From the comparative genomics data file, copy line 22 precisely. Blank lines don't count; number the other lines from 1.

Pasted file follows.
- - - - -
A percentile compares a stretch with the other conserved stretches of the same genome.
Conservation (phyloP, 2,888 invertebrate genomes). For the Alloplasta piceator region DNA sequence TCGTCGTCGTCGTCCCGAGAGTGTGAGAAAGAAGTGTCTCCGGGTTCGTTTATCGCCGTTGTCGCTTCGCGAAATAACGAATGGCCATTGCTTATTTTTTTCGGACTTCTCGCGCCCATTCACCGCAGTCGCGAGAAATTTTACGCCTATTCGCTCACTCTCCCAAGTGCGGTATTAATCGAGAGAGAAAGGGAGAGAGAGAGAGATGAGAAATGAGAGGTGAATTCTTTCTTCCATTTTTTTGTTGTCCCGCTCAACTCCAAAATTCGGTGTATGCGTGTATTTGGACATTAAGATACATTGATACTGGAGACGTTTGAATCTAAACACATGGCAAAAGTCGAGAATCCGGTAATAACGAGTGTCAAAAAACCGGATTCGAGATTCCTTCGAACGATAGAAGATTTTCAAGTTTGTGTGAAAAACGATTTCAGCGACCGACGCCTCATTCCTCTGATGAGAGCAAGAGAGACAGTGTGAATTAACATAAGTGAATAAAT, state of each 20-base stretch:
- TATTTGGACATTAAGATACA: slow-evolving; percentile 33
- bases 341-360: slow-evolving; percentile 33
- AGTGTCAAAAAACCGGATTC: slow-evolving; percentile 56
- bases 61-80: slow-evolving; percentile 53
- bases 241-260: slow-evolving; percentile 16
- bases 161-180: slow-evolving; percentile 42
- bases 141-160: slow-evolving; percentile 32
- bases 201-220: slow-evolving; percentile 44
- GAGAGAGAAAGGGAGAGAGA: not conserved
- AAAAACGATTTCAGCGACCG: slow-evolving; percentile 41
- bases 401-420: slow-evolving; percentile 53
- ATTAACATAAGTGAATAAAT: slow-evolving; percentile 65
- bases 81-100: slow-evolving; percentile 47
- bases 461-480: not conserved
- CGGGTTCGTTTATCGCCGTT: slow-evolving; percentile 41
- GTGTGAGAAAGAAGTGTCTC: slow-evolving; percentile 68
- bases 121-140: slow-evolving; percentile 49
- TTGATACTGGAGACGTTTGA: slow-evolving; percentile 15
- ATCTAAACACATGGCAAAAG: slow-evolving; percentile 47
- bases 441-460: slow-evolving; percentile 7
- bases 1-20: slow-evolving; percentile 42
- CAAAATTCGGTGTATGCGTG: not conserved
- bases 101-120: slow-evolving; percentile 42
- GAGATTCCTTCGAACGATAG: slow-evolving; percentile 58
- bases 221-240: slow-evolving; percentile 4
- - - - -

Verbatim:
- bases 441-460: slow-evolving; percentile 7